Some thoughts on the demise of Alans Billy Hyde

One stop, bargain basement, warehouse discount priced, musical retailer Alans Billy Hyde went into voluntary receivership this week along with the string of companies help by parent company Australian Music Group Holdings.  This leaves me with an interesting confusion of thoughts;

Alans Billy Hyde goes bust

Alans Billy Hyde goes bust

  1. They did employ musicians – Every musician in Melbourne knows at least one person who has work at Hydes in one capacity or another. Whilst I’ve heard the pay and conditions weren’t great, places that provide employment opportunities for musicians get a tick of approval in my book. It’s a shame that these positions may disappear or be cut back.
  2. Alans Billy Hyde were the Coles/Woolworths of music stores Along with being a retailer Australian music holdings also had exclusive importing rights to products such as D’Addario, Ampeg, Pearl, Korg and Gator to name a few. This meant that they were able to supply these product at a much cheaper price than any of their competitors hence squeezing smaller independent stores. For example Hydes customers were able to buy D’Addario strings for a cheaper price from Hydes than independent stores could wholesale! I know for a fact that there will be many independent stores breathing a sigh of relief at this news.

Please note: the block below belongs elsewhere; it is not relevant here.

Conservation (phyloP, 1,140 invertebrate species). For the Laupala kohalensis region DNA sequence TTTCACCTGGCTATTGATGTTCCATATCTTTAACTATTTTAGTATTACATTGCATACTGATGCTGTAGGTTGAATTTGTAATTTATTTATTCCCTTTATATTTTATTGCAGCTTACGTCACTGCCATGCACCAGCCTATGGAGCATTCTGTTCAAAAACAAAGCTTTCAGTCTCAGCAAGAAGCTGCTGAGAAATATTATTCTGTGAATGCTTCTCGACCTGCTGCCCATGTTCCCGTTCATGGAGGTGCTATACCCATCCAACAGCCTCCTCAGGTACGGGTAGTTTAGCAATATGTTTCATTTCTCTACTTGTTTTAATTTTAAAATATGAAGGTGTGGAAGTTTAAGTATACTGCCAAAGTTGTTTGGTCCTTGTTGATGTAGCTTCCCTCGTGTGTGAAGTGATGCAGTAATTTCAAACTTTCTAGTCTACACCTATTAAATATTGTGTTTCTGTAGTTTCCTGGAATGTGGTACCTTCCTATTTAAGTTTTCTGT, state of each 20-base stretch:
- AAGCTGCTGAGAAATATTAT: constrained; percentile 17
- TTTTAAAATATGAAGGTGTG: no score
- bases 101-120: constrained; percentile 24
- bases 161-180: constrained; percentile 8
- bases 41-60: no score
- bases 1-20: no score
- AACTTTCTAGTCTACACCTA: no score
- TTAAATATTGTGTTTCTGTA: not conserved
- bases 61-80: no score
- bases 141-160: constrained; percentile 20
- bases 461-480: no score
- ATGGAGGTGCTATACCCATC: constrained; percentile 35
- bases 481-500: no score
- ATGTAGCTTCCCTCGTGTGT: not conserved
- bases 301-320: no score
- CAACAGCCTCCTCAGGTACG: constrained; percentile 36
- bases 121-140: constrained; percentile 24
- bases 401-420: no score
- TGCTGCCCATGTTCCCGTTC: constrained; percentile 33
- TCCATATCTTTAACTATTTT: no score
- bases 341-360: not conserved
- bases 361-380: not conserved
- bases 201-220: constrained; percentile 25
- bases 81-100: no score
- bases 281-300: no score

3. They were a victim of their own pricing policy – Part of Hyde’s strategy was to simply be cheaper.  If you went store to store you’d find that the tag price was cheaper or they were willing to beat any competitor’s price.  The only problem is that no one goes store to store anymore, everyone shops on the Internet meaning that they were competing with US prices.  These prices they were unwilling or unable to beat despite being the importer of many products.
  4. A victim of their own business strategy? ­– Until 2010 there were two major music retailers, Alans and Billy Hyde. Everyone stopped going to Alans because they were too expensive; let’s face it half their products were supplied by Billy Hyde’s parent company so this is not surprising.  So they “merged” which in real terms meant that Billy Hyde bought out Alans. It’s not hard imagine now that the real winners from this deal were the ex-owners of Alans as they managed to offload a brand that was no longer profitable.

So musicians are now back to paying their rent with furniture removal jobs (don’t worry the pay’s a lot better.) but if this is in anyway repeats what happened when Borders went bust, then there is a boom coming for Independent musical retailers.

 

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